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Happy winter solstice from Mono Lake

December 21st, 2017 by Andrew, Digital Engagement Coordinator
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As the Northern Hemisphere starts to tilt back toward the sun, we welcome more light, longer days, and a new season. Everything is beginning to slow down—streams that were raging with record flows this year are beginning to freeze, the aspens have lost their leaves and gone dormant, the thousands of birds that used the Mono Basin to breed or stage their migration have mostly left for warmer climes, and visitation to the Information Center & Bookstore has slowed with the closing of Tioga Pass last month.

The banks of Lee Vining Creek are just beginning to freeze. Photo by Andrew Youssef.

Although things have slowed, the Mono Basin never ceases to amaze. We’ve already awoken to several days of poconip ice fog, which hangs over Mono Lake like a low-lying cloud and can cover everything with a thin layer of rime ice. The cold temperatures are even beginning to freeze some of the edges of Mono, where freshwater springs flow into the lake.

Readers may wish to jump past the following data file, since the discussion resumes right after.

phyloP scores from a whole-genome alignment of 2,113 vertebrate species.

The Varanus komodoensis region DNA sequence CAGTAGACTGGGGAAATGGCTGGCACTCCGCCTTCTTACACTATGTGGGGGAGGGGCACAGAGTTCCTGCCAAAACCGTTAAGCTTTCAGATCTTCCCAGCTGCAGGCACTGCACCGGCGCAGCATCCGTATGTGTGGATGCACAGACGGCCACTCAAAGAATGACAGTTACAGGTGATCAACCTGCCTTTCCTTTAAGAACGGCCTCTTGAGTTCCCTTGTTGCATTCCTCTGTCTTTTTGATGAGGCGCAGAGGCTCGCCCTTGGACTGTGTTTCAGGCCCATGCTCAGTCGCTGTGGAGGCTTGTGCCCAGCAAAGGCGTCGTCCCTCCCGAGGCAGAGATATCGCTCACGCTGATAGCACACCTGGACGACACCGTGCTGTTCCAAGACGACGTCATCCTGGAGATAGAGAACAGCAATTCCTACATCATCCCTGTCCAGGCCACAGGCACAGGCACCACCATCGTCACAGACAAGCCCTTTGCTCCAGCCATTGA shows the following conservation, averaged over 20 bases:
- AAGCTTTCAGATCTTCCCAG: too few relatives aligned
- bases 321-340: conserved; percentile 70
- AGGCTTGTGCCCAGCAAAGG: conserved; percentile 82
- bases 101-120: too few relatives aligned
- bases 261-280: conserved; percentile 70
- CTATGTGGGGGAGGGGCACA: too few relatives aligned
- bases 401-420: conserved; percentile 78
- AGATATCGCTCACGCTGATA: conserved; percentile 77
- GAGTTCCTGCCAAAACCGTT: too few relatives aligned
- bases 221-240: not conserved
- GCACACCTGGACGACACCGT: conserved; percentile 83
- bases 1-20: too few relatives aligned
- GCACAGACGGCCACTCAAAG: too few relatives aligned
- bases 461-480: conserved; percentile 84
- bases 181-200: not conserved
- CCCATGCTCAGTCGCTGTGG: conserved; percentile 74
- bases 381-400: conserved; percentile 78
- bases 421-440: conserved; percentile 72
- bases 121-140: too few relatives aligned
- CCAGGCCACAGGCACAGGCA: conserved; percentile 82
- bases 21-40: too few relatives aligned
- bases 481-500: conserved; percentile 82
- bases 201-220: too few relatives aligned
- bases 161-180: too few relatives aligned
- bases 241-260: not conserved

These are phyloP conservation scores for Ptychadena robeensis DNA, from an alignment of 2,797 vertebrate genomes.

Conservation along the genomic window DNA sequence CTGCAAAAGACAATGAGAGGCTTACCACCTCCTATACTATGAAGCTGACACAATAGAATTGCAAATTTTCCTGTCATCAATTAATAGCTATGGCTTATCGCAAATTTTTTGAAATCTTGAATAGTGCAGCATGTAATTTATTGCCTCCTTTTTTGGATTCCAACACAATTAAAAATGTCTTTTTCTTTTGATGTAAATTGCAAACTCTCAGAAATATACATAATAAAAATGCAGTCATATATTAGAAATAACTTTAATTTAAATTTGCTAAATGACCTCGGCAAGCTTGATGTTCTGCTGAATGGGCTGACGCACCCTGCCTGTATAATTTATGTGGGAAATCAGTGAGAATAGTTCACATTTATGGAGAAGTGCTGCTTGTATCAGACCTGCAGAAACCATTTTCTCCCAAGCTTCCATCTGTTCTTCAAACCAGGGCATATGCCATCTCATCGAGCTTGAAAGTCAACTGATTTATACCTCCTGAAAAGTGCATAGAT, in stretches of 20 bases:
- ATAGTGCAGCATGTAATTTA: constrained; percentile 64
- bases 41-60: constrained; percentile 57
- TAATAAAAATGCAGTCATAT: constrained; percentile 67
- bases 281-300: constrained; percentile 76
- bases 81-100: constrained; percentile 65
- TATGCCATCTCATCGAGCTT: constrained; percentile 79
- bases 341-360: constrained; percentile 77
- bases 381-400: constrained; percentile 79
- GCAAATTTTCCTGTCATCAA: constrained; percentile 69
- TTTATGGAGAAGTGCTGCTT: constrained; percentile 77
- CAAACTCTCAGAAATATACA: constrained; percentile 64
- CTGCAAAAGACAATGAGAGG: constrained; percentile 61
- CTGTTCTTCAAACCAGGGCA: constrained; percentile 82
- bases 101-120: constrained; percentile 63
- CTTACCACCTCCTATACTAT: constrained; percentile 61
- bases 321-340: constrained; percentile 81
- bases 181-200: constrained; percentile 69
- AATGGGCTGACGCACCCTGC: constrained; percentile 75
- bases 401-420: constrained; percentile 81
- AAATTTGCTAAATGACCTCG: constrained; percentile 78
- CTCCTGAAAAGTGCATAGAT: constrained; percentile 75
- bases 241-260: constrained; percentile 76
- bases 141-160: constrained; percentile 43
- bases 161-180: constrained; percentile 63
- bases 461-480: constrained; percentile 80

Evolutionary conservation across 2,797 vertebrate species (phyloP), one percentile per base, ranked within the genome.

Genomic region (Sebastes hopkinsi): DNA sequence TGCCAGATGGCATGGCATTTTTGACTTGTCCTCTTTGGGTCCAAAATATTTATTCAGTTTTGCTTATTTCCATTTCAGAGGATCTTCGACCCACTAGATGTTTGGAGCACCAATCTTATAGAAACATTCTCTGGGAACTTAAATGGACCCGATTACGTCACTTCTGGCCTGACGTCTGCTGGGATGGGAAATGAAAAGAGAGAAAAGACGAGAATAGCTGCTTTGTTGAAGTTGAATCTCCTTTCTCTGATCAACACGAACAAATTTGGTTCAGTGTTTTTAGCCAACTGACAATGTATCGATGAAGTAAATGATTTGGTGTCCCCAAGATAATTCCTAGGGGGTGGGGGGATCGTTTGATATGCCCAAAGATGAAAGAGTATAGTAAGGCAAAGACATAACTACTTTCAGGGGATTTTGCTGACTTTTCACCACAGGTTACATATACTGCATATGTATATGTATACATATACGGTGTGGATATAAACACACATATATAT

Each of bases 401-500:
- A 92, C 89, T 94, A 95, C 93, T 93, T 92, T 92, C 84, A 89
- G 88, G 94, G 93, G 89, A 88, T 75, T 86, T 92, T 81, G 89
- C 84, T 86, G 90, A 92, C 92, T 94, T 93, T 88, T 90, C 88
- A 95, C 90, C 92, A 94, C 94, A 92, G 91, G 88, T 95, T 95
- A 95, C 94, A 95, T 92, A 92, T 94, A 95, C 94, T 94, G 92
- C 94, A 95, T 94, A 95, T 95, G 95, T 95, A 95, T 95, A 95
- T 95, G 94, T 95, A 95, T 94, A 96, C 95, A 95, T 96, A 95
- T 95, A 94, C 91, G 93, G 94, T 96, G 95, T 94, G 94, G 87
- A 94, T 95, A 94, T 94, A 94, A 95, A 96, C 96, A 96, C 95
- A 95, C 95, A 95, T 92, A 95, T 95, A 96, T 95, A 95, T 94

Poconip ice fog begins to lift on a chilly November morning. Photo by Andrew Youssef.

In terms of snow, we’ve only had a few flurries so far this season, but we’re all hoping to see a return of the atmospheric rivers like we saw last year, which dumped foot upon foot of much-needed mountain snow. Although we don’t know what’s in store for us this winter, here’s what’s possible for the lake: A dry winter, if it happens, would lead to a lake level drop of a foot or two. An average winter would add up to a foot. And another extremely wet winter? That could add another four to six feet, and push Mono Lake to its highest level since the State Water Board decision in 1994. Cross your fingers!

Thin ice on Mono Lake’s west shore. Photo by Andrew Youssef.

One thing we do know for sure is how nice it will be to have sun after 3:00pm in Lee Vining again. Happy winter solstice!

Ice is beginning to form in Mono Lake’s tributary streams. Photo by Andrew Youssef.

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